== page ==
Tuesday, August 3, 2010

Richard Stasewich (I’ll call him Richie) of Chicago attended Northern Illinois University between 1971 and 1977, majoring in art and minoring in accounting. Richie didn’t graduate. By 1978 he was registered as a CPA and by 1983 Illinois had licensed him as a public accountant. Between 1978 and 1984 Richie worked in various positions utilizing his accounting background.

From 1992 to 1995 Richie operated both his accounting and artistic activities out of the building where he worked and lived. Beginning in 1984, he treated his artist and accounting activities as sole proprietorships for Federal income tax purposes. He reported net profits and losses for his two separate Schedule C activities as follows:

Richie’s income from artist activities without expenses for 1992 to 1995 was only $770, $320, $266, and $357, respectively. Needless to say, he didn’t support himself from this expression activity, and his accounting-activity income came in handy for his sustenance. Not only did he support himself with such work, but he kept good financial records and was able to show the IRS substantiation for all of the expenses he claimed on his returns.

Richie had a Certificate of Registration from Illinois that permitted him to engage in business, selling tangible personal property at retail. He filed state sales and use tax returns and completed Forms W-2 for the art students he employed.

What Richie didn’t keep were records of a budget or financial projections for his artist activity, or records of costs he might incur in attempting to develop his artist activity. That is, he didn’t plan well.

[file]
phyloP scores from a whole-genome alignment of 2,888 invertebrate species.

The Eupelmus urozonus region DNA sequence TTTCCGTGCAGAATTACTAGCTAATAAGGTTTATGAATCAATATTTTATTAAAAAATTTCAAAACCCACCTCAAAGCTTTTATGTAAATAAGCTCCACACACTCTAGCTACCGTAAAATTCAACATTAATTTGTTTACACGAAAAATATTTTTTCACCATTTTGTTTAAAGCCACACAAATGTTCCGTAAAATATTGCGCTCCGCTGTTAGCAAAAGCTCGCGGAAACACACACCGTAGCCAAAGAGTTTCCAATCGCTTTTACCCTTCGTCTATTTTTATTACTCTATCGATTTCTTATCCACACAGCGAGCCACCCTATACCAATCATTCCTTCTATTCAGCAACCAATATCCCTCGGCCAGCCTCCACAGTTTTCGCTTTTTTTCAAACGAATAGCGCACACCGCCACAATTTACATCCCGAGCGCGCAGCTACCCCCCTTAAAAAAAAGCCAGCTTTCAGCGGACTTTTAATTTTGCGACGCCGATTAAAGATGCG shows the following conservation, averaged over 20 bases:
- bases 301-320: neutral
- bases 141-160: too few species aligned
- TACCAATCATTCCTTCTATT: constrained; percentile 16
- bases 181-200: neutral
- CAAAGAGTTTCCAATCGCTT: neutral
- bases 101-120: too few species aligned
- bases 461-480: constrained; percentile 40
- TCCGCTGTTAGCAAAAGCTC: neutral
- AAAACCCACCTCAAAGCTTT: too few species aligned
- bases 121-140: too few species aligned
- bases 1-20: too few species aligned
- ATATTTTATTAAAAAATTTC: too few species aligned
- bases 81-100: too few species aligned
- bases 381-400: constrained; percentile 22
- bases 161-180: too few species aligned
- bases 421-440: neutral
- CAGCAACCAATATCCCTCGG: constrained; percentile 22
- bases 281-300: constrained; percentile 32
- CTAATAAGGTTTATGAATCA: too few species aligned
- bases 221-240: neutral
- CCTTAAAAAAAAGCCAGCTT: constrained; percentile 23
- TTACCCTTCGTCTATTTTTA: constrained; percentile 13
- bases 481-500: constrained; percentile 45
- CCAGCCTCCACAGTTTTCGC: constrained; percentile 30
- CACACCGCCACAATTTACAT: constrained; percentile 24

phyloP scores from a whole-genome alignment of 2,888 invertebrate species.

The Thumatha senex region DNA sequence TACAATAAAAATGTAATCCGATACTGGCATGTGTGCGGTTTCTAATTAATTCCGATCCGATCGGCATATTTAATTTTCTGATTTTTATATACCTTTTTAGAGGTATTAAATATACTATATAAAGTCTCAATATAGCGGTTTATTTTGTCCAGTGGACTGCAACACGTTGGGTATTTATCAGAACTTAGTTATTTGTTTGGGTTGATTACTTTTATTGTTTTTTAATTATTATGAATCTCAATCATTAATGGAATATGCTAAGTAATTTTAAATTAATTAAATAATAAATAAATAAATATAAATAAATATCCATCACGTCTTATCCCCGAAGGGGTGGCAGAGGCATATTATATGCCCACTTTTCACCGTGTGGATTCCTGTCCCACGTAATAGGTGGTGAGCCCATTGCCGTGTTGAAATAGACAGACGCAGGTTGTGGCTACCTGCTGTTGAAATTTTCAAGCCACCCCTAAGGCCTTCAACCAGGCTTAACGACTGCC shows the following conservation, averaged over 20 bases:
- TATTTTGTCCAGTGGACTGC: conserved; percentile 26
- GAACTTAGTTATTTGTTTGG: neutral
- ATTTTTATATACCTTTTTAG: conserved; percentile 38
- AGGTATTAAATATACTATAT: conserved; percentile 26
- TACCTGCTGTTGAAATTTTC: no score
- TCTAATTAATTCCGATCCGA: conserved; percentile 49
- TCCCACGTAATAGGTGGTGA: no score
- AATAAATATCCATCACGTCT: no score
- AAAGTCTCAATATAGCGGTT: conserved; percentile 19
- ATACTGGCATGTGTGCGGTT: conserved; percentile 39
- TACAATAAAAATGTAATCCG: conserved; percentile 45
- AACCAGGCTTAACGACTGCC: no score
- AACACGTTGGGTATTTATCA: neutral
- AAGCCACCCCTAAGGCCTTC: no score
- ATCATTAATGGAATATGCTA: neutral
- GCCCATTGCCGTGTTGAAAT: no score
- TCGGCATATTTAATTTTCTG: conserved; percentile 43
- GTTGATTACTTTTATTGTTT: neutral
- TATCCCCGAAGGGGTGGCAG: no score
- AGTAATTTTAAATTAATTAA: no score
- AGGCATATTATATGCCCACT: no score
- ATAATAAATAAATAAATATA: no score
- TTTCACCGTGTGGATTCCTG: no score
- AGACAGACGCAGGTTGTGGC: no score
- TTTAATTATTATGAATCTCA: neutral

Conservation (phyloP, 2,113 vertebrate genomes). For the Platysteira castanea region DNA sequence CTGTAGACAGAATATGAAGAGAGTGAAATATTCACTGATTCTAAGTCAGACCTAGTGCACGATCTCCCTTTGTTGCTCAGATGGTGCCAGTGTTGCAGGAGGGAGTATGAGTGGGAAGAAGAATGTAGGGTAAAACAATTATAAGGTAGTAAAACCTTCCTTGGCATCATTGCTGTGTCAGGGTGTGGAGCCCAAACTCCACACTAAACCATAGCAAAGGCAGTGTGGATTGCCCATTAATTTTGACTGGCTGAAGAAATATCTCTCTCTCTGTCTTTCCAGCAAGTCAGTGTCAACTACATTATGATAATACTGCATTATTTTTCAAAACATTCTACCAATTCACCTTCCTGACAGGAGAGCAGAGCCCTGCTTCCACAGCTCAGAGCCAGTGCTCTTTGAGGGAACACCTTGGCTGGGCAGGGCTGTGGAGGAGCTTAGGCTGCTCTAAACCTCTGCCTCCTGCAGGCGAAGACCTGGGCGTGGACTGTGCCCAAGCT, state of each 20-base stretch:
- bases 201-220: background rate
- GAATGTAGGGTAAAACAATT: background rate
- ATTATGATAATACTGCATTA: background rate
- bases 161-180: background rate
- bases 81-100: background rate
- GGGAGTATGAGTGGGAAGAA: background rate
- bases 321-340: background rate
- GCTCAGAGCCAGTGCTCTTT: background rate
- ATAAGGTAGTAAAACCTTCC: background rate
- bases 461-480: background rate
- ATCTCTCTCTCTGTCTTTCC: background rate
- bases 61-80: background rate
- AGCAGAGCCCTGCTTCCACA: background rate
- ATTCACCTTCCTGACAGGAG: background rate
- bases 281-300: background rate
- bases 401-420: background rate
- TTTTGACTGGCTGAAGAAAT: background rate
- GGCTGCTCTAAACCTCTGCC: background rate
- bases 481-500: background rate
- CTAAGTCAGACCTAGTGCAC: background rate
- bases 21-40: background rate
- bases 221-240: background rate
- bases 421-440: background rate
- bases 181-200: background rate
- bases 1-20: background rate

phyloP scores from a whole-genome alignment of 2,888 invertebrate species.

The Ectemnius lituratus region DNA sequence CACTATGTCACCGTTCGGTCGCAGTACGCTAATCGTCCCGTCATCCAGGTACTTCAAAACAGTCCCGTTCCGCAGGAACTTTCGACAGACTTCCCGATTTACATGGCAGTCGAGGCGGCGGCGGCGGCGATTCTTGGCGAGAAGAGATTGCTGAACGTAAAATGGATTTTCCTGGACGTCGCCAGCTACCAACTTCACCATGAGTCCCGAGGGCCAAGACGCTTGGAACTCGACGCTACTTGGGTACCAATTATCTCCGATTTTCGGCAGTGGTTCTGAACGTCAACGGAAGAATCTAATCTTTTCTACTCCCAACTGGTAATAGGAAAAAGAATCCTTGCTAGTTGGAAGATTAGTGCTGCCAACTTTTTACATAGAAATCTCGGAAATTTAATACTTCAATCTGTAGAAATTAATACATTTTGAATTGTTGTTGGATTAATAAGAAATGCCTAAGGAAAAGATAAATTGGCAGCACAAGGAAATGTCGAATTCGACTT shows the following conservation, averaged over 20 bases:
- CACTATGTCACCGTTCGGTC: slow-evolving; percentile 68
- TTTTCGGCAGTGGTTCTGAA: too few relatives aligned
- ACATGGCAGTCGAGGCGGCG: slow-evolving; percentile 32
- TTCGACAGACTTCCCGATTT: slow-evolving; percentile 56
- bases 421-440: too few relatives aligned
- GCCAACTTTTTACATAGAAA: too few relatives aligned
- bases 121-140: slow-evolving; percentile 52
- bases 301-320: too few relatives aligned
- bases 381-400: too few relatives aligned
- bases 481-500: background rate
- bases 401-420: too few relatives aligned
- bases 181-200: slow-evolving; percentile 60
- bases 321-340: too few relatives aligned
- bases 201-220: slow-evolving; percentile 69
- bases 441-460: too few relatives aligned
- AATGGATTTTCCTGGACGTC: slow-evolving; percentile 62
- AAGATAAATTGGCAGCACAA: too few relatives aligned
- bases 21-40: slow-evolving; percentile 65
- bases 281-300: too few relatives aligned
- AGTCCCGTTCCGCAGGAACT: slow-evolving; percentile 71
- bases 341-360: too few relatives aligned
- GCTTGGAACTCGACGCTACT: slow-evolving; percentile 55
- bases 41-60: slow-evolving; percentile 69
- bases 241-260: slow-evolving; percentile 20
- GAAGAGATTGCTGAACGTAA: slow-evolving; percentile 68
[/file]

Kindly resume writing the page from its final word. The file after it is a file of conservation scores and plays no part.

At trial Richie explained that before 1992 he had decided to create a commercially viable product from nude drawings. He tried fashion illustrations and spent a lot of money on materials and props, but never secured a large client and never earned anything from it. Around 1992, his artist activities changed from nude drawings and fashion illustrations to portraitures and installation art displays. For $1,200, he placed two advertisements in his local newspaper to solicit work as a commissioned artist of portraits. He painted two portraitures between 1992 and 1995 that generated about $850 in revenue. From 1992 to 1995 he created four displays of installation art consisting of peppers, dolls, pumpkins, and cucumbers. These he displayed in front of his residence. The exhibition of dolls received media attention, was the subject of two newspaper articles in 1994, and was mentioned in another newspaper article in 1995. (I guess journalists passed on reporting about the exhibitions of peppers, pumpkins, and cucumbers.)

Richie's income from the installation displays totaled a measly $88.04 . . . of donations.

The IRS audited Richie first for 1988-1991. The dispute ended up in the Tax Court, where he lost. This didn’t deter Richie from claiming his expression activity losses from 1992-1995 and again taking the matter to court. We'll talk more about this in the next posting, too.

No comments:

Post a Comment